Frank Frazetta painted the super-stylized promotional billboard poster for the film. The poster features a "muscled colossus Eastwood, brandishing a pistol, and scantily clad Locke, her clothes teasingly shredded, clinging onto her hero".[6]


Box office

The Gauntlet grossed $35.4 million at the box office,[3] making it the 14th highest-grossing film of 1977.

Critical response

Although a hit with the public, the critics were mixed about the film.

Roger Ebert gave the film three stars out of four and called it "classic Clint Eastwood: fast, furious, and funny. It tells a cheerfully preposterous story with great energy and a lot of style, and nobody seems more at home in this sort of action movie than Eastwood."[7] Vincent Canby of The New York Times called it "a movie without a single thought in its head, but its action sequences are so ferociously staged that it's impossible not to pay attention most of the time."[8] Arthur D. Murphy of Variety wrote, "At the very least, Eastwood periodically tries something different, and if the price of that is a run of formula programmers, let it be."[9] Gene Siskel of the Chicago Tribune gave the film one-and-a-half stars out of four and stated, "This is a very stupid movie. Supposedly, it's all meant to be in good fun. And true, the script does have the dialog of a comic book. But there is not one bit of wit in the film."[10] Kevin Thomas of the Los Angeles Times declared, "Until it overreaches in its final minutes, Clint Eastwood's 'The Gauntlet' succeeds in making the fantastic credible. Indeed, the getting there is so outrageous and witty that those who admire Eastwood's laconic style behind the camera as well as in front of it are likely to overlook that flawed finale. At any rate, there's plenty going on at all times to please action fans."[11] Gary Arnold of The Washington Post wrote, "If 'The Gauntlet' improves on Eastwood's customary box-office success, I hope it will be ascribed to the glimmers of old-fashioned romantic devotion and the expressions of support for middle-class stability and respectability that have been allowed to mitigate the usual nihilistic mayhem."[12] Judith Crist of the New York Post thought that the film was "a mindless compendium of stale plot and stereotyped characters varnished with foul language and garnished with violence."[6] David Ansen of Newsweek wrote, "You don't believe a minute of it, but at the end of the quest, it's hard not to chuckle and cheer."[13]

The film has a score of 75% on Rotten Tomatoes based on 28 reviews.[14]


The film score was composed and conducted by Jerry Fielding featuring soloists Art Pepper and Jon Faddis and the soundtrack album was released on the Warner Bros. label in 1978.[15]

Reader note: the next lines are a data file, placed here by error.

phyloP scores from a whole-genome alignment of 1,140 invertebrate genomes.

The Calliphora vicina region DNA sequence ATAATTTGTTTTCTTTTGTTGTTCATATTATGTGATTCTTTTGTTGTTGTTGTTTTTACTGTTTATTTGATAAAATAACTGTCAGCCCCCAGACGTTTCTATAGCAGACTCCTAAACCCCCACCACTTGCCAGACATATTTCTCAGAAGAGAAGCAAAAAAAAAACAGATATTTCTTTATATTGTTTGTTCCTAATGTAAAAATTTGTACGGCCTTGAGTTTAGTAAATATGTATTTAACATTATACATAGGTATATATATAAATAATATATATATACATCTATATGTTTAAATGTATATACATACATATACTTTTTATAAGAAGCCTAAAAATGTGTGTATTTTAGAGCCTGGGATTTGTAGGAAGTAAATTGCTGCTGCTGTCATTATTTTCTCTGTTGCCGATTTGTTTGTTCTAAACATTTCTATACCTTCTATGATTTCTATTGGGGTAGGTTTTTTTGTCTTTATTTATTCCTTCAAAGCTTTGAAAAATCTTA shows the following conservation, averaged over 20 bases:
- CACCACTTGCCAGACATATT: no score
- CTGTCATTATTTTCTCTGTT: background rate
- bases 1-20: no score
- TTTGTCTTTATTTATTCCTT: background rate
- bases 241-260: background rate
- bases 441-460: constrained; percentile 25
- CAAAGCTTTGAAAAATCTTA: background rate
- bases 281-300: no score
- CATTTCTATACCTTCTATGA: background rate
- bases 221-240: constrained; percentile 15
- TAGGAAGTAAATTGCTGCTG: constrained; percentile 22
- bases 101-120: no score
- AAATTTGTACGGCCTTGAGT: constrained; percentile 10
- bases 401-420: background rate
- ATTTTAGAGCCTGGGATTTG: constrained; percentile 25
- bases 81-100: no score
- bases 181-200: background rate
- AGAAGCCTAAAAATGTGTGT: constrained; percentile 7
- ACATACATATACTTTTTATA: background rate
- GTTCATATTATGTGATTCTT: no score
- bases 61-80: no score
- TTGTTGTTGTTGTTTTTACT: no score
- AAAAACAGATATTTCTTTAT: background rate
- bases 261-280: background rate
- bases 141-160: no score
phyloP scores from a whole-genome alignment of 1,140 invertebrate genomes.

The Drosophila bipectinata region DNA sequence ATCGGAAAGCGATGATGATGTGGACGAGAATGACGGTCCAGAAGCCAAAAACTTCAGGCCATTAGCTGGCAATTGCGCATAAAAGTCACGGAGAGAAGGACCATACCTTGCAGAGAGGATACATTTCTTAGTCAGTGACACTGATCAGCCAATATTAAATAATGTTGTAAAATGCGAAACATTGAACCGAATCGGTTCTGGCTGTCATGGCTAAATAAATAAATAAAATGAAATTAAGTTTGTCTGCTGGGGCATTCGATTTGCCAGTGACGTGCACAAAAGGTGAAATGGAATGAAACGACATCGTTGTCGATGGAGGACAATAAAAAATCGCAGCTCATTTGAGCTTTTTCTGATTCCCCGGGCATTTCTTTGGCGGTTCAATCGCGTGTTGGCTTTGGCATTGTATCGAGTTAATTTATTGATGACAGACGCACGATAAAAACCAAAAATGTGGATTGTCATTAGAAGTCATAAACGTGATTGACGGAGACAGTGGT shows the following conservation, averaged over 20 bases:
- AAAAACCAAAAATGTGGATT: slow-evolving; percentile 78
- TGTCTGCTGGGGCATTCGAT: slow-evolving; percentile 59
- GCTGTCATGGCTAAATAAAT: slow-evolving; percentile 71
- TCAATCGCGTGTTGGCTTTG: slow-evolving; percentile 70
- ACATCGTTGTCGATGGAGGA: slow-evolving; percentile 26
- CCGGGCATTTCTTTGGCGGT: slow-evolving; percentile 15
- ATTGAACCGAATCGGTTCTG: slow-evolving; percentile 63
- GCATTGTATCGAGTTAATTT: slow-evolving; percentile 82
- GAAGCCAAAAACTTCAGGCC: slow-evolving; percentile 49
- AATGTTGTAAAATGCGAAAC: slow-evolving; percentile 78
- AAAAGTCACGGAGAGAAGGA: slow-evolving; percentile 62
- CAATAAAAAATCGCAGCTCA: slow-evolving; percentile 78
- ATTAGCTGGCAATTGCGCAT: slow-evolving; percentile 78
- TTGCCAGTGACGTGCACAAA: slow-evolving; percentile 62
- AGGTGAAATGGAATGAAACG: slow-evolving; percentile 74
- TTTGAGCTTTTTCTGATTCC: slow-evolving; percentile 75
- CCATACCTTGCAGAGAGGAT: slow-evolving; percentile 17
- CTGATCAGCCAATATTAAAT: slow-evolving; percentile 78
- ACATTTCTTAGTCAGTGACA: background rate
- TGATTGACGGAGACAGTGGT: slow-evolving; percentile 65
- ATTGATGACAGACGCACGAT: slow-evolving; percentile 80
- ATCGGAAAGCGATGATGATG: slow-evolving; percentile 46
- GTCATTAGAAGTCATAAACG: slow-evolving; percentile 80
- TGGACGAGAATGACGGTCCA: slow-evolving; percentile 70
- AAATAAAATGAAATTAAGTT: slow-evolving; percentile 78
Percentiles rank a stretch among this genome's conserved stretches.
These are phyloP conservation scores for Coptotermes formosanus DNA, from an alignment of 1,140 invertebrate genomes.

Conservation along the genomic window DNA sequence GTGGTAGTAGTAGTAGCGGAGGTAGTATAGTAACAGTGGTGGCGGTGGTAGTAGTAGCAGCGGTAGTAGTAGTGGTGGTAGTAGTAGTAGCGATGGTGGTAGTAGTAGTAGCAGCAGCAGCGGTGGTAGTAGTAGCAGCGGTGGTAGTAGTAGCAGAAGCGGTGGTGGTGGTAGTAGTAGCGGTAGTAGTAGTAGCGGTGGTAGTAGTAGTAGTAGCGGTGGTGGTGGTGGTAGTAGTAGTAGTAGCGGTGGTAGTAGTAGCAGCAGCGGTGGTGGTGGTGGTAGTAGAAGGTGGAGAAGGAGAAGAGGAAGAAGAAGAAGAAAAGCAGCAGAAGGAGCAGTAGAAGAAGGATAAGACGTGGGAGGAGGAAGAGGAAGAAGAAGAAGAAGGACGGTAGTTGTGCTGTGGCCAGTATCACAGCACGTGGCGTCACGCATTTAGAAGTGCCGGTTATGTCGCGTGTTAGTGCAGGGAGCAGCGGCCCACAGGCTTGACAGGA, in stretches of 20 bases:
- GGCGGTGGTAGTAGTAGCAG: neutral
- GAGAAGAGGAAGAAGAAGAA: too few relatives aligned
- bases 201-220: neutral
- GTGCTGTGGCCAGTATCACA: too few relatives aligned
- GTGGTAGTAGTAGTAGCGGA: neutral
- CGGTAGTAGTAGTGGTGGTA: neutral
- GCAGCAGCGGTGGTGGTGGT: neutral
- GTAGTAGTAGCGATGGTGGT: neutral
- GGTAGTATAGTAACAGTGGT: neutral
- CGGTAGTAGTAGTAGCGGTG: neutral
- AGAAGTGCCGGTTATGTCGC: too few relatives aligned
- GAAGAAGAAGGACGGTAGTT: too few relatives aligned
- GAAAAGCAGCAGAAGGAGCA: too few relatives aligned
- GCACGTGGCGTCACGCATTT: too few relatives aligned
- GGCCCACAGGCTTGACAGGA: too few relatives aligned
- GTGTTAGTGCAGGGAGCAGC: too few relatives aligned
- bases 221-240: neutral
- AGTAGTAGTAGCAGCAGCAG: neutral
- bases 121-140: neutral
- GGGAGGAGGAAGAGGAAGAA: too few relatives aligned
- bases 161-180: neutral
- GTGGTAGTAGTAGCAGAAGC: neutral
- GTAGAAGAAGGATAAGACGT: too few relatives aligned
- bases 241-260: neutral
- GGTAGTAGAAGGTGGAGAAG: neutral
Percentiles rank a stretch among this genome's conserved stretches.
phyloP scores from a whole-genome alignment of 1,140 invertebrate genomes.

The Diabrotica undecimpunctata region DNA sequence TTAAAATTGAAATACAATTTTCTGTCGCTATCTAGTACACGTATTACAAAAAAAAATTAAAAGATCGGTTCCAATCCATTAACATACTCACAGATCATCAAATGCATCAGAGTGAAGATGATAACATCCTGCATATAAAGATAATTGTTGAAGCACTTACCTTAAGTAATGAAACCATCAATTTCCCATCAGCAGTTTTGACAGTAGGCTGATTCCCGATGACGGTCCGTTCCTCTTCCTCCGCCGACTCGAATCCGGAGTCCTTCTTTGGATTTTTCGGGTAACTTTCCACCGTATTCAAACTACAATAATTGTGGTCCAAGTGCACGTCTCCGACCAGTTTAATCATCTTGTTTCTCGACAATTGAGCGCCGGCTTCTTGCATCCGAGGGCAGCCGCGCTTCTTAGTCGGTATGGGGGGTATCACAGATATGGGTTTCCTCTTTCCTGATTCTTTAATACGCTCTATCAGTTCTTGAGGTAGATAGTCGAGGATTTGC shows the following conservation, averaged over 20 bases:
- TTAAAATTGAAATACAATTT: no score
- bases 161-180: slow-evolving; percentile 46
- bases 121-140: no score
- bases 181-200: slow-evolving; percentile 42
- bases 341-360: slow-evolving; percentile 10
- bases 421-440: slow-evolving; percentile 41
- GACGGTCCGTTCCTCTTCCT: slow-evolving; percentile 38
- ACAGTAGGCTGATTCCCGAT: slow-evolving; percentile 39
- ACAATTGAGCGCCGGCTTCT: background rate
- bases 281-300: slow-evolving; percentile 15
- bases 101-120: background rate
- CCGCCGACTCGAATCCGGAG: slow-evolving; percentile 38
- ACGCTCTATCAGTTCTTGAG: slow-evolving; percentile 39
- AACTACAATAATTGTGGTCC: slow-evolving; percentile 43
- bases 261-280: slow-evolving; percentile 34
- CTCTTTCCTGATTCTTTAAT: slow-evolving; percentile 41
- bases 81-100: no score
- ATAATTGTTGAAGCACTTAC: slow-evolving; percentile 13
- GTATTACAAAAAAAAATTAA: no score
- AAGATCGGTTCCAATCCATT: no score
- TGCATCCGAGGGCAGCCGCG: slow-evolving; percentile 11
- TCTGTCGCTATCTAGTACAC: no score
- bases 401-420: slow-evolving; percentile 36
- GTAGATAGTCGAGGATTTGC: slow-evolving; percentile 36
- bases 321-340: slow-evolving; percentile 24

Template:Album ratings The AllMusic review by Donald A. Guarisco states: "All in all, The Gauntlet is a strong, consistently engaging album that is well worth a listen for any soundtrack buff whose tastes lean toward the 'crime jazz' sound".[16]


  • Art Pepper - alto saxophone
  • Jon Faddis - trumpet
  • Unidentified orchestra conducted by Jerry Fielding

See also

  • List of American films of 1977


  1. 1.0 1.1 1.2 1.3 Hughes, p.63
  2. 2.0 2.1 2.2 2.3 Munn, p. 161
  3. 3.0 3.1 "The Gauntlet, Box Office Information". The Numbers. Retrieved on January 26, 2012.
  4. Eliot (2011), p. 298
  5. McGilligan (1999), p.279
  6. 6.0 6.1 Hughes, p.65
  7. Ebert, Roger. "The Gauntlet". RogerEbert.com. Retrieved on May 14, 2019.
  8. Canby, Vincent (December 22, 1977). "Screen: Eastwood 'Gauntlet'". The New York Times. 51.
  9. Murphy, Arthur D. (December 21, 1977). "Film Reviews: The Gauntlet". Variety. 20.
  10. Siskel, Gene (December 22, 1977). "Lots of bullets fly, but 'Gauntlet' is full of blanks". Chicago Tribune. Section 2, p. 5.
  11. Thomas, Kevin (December 21, 1977). "'The Gauntlet' Lives Up to Its Title". Los Angeles Times. Part IV, p. 15.
  12. Arnold, Gary (December 21, 1977). "A Mellowed Eastwood". The Washington Post. D1.
  13. McGilligan (1999), p.273
  14. "The Gauntlet, Movie Reviews". Flixster. Retrieved on May 14, 2019.
  15. Discogs album entry accessed February 2, 2016
  16. Yanow, Scott. More for Les at the Village Vanguard – Review at AllMusic. Retrieved February 1, 2016.


  • McGilligan, Patrick (1999). Clint: The Life and Legend. London: Harper Collins. ISBN 0-00-638354-8. 

  • Munn, Michael (1992). Clint Eastwood: Hollywood's Loner. London: Robson Books. ISBN 0-86051-790-X. 

External links

Template:Clint EastwoodTemplate:Art Pepper